Recently, I traveled U.S. Highway 10 between St. Cloud and Detroit Lakes, Minnesota. I drive this route several times a year, and each time, I am tempted to stop and check out the local sculpture park, which is advertised on the highway. This time, I decided to stop, stretch my legs, and check out what a sculpture park located in a small Minnesota town best known as the home of Lund, the iconic Minnesota fishing boat, has to offer.
The park is easy enough to find, located just north of Highway 10 and actually visible from the road. Main draw is a huge tractor sculpture, which appears to be based on the silhouette image used on the tractor road crossing signs that are quite commonly seen on area roadways. A sign claims it is the largest tractor sculpture in the world.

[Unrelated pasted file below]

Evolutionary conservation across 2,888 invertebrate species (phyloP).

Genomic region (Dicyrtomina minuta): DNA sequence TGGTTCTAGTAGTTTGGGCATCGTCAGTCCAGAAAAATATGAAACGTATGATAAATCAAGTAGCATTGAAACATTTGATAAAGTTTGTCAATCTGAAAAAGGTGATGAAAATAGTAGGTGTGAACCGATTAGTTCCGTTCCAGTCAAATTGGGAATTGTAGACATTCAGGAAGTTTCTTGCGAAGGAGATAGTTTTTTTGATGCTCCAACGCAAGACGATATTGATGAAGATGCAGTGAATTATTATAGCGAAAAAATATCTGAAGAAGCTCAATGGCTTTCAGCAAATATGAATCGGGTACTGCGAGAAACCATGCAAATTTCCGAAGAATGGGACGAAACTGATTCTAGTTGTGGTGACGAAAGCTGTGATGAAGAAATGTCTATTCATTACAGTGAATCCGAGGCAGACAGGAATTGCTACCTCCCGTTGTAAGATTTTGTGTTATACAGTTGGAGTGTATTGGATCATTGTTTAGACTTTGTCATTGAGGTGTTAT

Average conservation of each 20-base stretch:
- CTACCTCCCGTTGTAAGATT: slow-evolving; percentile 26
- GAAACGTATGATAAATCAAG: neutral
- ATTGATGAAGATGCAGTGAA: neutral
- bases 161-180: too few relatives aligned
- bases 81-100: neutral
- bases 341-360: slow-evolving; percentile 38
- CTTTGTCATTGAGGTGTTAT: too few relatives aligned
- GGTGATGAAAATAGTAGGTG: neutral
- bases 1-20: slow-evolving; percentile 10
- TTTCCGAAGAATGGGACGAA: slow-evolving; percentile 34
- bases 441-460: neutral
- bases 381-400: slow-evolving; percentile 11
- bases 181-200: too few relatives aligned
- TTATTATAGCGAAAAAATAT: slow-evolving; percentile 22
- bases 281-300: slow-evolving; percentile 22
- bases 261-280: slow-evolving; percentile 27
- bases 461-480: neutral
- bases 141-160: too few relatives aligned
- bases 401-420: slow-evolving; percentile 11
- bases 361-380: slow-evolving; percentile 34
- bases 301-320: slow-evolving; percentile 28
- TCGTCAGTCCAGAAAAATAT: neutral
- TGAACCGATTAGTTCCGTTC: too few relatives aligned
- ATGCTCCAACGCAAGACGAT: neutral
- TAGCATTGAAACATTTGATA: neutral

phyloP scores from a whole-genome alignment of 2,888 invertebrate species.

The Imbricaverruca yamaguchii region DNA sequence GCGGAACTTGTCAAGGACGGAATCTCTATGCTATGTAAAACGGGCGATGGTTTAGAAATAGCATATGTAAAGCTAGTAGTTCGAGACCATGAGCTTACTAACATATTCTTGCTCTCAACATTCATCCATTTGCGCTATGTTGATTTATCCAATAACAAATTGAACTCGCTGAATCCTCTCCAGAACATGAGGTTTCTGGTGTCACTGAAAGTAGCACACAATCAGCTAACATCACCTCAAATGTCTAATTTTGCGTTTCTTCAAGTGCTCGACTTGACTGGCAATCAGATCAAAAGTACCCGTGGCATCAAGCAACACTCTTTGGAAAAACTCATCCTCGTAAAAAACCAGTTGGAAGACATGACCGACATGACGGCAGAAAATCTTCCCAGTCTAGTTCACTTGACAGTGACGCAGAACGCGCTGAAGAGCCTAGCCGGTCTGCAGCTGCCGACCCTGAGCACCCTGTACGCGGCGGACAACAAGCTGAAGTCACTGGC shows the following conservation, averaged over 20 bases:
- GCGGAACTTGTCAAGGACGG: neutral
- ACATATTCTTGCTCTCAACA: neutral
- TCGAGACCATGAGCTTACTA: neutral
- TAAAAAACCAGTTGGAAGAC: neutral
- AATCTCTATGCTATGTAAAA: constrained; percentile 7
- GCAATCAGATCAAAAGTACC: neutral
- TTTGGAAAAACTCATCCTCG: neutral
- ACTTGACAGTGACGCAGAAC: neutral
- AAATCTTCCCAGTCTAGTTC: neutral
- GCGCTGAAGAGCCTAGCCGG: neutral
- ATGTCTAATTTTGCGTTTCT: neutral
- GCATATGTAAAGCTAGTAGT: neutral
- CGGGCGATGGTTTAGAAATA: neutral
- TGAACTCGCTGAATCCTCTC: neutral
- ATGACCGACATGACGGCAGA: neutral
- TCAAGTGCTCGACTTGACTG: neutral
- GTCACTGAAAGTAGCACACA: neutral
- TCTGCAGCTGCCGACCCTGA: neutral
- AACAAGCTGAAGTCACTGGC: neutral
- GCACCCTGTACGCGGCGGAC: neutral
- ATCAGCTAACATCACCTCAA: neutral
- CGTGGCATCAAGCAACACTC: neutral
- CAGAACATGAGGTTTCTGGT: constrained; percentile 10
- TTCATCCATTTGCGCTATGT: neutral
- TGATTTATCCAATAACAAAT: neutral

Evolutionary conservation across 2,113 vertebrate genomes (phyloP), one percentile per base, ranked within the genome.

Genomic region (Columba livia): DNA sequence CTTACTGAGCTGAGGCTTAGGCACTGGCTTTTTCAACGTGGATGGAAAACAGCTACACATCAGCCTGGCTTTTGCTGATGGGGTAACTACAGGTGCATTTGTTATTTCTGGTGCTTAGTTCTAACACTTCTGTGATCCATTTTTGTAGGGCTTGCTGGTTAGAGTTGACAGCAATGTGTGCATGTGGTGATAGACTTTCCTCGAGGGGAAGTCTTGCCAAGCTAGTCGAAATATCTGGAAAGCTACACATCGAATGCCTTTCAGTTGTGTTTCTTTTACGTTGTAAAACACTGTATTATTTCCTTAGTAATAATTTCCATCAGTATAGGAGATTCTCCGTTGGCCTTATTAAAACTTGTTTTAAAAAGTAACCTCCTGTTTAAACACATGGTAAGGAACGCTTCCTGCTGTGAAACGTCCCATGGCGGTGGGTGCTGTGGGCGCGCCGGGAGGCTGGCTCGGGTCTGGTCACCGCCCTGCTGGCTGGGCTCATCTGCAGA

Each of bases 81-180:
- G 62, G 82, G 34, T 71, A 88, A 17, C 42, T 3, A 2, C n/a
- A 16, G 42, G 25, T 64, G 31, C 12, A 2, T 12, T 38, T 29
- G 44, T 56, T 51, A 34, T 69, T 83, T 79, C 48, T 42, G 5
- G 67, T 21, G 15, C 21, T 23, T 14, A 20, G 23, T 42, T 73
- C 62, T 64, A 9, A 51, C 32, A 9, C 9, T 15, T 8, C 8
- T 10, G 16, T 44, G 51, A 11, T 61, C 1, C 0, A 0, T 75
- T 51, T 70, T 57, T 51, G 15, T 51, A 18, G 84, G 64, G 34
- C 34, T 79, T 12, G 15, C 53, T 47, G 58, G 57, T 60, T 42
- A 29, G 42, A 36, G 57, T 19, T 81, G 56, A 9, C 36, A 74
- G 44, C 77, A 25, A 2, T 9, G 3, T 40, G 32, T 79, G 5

In addition to this large work, there are several more works, most of them constructed of welded steel. The park is of modest size, a narrow strip of several acres, which is also outfitted with several picnic tables. In spite of being next to a busy road, a nice place to stetch the legs on a sunny summer day.
Where the park comes up short is comprehensive signage, non of the works are identified by title, artist name, etc... so all the visitor is left with are the actual sculptural forms in the landscape. As I was sufficiently curious to find out more about this place, I checked the village's Park and Recreation website, which has a brief entry for the park and mentions that the sculptures are designed and built by local artists. At times, Minnesota modesty does not help in satisfying visitor curiosity.